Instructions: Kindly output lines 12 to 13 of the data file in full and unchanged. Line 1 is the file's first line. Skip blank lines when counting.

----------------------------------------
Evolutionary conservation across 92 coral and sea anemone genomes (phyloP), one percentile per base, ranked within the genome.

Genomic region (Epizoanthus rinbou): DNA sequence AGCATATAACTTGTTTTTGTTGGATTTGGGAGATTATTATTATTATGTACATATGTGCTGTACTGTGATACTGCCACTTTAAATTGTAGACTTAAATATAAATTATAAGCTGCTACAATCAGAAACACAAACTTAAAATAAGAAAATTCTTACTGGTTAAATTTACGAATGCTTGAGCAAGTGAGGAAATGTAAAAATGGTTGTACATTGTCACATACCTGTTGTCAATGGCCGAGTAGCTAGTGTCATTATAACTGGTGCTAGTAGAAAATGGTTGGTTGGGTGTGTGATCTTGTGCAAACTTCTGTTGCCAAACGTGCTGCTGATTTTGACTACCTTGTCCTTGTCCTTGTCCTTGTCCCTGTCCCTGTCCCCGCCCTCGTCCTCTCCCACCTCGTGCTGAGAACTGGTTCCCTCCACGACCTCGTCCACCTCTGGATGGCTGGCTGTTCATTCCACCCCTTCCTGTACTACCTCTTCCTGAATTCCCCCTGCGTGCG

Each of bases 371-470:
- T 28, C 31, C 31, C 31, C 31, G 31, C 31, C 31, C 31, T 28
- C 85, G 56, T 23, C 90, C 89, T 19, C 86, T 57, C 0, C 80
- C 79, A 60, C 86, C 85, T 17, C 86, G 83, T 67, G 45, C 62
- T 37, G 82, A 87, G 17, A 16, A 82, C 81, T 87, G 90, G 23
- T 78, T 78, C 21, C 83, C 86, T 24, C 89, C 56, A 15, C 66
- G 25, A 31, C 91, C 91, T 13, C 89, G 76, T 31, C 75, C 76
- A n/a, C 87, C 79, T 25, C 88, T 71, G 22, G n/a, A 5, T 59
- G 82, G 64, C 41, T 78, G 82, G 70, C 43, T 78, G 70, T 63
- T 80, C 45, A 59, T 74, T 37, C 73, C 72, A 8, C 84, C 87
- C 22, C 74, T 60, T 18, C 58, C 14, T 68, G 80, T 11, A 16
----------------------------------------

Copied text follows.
- T 80, C 45, A 59, T 74, T 37, C 73, C 72, A 8, C 84, C 87
- C 22, C 74, T 60, T 18, C 58, C 14, T 68, G 80, T 11, A 16